“The various durations of government around the world are linked to the various durations and productivities of farming that was the prerequisite for the rise of governments. For example, Europe began to acquire highly productive agriculture 9,000 years ago and state government by at least 4,000 years ago, but subequatorial Africa acquired less productive agriculture only between 2,000 and 1,800 years ago and state government even more recently. Those historical differences prove to have huge effects on the modern distribution of wealth.”
Here’s the thing about comparison: It is so subjective.
A successful economy in Europe looks impressive in the glossy pages of Vanity Fair, but a successful economy in Africa, say, can look a little shabby. It’s all relative.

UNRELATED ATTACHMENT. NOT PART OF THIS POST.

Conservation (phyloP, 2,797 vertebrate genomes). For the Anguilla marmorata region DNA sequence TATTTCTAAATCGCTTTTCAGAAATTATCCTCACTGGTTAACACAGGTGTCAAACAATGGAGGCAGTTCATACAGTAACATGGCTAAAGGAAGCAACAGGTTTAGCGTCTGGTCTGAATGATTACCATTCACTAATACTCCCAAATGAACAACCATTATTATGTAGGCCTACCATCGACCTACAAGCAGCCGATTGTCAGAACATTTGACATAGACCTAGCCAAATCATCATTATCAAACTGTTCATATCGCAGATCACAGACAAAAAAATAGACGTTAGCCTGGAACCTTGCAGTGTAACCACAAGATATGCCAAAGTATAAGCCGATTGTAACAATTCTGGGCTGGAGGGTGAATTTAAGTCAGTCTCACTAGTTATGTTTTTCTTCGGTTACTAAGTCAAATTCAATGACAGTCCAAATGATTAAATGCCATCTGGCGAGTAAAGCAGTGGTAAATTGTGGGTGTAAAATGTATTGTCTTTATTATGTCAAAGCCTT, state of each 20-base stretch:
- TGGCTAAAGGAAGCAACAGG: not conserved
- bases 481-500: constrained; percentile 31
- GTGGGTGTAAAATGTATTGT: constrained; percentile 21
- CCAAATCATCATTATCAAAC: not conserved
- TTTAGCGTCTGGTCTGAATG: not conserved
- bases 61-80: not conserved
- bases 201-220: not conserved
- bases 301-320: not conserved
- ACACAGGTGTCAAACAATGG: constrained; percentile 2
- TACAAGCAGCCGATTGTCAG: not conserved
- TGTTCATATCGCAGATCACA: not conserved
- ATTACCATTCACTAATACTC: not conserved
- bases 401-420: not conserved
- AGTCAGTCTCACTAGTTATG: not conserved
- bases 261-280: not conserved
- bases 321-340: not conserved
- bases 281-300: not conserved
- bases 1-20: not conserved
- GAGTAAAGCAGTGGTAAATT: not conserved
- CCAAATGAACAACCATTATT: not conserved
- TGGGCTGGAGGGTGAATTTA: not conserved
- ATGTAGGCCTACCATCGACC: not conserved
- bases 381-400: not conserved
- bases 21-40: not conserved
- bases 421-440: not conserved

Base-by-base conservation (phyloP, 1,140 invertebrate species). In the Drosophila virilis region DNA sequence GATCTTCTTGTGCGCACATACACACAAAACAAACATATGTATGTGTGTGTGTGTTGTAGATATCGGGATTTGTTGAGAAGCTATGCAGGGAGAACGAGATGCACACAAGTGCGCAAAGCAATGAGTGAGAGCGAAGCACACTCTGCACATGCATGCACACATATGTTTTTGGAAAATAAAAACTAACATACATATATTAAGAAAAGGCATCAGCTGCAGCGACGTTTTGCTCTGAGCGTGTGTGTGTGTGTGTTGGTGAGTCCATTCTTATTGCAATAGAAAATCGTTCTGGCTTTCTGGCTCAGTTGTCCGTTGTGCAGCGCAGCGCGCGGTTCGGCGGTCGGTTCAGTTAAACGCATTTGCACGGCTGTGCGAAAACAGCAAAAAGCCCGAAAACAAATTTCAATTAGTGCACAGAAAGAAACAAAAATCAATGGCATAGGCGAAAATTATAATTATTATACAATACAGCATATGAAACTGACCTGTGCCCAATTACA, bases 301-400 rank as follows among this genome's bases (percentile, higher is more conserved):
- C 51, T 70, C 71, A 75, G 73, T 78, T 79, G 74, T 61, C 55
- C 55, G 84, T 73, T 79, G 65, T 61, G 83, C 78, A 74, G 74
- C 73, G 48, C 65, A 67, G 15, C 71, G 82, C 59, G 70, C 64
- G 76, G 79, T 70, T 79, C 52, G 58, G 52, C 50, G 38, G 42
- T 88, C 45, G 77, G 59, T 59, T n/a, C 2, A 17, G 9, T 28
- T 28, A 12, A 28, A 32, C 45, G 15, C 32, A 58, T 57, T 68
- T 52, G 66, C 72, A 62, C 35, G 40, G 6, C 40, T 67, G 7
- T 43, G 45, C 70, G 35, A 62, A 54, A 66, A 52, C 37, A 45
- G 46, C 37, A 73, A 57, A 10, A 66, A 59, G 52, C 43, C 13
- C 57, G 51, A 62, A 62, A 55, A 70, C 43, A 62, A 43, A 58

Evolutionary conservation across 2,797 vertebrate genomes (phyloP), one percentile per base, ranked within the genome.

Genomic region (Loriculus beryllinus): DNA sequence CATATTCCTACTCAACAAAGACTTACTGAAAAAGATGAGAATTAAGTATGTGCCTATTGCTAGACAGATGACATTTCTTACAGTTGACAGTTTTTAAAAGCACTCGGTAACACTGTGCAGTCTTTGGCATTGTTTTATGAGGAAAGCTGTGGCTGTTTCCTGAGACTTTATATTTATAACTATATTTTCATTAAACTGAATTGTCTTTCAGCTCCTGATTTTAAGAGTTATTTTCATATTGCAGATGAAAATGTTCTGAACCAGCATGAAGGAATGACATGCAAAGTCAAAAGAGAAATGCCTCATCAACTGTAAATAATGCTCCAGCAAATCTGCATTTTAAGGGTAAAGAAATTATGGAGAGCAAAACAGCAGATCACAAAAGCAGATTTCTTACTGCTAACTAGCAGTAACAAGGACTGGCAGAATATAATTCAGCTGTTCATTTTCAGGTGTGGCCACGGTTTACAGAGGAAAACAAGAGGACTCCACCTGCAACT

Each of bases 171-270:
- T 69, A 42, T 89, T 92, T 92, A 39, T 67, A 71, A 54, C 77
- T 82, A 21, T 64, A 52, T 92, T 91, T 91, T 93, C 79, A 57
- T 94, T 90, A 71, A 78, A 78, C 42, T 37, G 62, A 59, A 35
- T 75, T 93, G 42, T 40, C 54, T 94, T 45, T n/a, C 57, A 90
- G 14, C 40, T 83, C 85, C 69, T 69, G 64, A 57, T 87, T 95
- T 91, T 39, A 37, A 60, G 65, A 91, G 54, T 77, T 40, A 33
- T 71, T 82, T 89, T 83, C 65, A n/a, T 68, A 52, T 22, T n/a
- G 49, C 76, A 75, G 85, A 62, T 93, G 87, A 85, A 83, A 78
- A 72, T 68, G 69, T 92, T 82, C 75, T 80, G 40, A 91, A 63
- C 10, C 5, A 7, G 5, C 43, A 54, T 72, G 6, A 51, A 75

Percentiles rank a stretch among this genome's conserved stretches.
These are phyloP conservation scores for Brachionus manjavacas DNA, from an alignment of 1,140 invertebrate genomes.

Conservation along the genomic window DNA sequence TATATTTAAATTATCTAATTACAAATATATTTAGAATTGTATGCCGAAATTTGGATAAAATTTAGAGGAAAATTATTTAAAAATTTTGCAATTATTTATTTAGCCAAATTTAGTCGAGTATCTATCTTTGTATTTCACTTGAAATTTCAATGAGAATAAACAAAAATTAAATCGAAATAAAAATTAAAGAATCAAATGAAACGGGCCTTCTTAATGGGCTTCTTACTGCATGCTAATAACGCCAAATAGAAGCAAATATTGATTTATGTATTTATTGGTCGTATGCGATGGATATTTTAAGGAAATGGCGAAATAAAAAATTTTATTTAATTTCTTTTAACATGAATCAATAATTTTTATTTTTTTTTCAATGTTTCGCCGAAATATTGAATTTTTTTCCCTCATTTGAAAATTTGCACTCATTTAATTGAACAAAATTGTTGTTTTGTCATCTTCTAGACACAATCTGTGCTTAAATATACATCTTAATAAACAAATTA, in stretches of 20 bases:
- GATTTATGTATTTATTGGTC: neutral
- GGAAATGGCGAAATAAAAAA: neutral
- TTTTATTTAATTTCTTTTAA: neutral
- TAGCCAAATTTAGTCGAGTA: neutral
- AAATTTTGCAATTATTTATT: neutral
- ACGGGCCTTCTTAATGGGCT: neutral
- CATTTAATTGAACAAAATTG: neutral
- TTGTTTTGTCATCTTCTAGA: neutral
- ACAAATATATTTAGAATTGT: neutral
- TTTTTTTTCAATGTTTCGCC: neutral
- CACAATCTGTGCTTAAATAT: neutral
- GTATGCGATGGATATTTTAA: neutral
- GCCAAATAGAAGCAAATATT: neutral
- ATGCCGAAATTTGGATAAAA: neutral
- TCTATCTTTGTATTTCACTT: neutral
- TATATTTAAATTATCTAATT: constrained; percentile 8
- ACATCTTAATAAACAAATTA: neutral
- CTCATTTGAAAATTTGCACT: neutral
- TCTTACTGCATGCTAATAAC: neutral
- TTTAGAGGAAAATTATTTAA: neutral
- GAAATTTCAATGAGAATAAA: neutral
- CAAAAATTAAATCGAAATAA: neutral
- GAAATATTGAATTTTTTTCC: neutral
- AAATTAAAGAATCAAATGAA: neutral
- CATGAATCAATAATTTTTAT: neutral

Yet, as Howard French writes in this week’s issue of The Atlantic, while stereotypes of African poverty may be blinding ordinary Americans to one of the world’s biggest success stories, the sustained economic boom of Africa. Corporate America has moved to Africa in a big way. Out of the 10 fastest growing economies in the world, seven are African. This economic boom is creating the beginnings of a massive continental middle class, which is already larger than the middle class of India, and by 2030, African consumers spending will grow from $680 billion in 2008 to $2.2 trillion.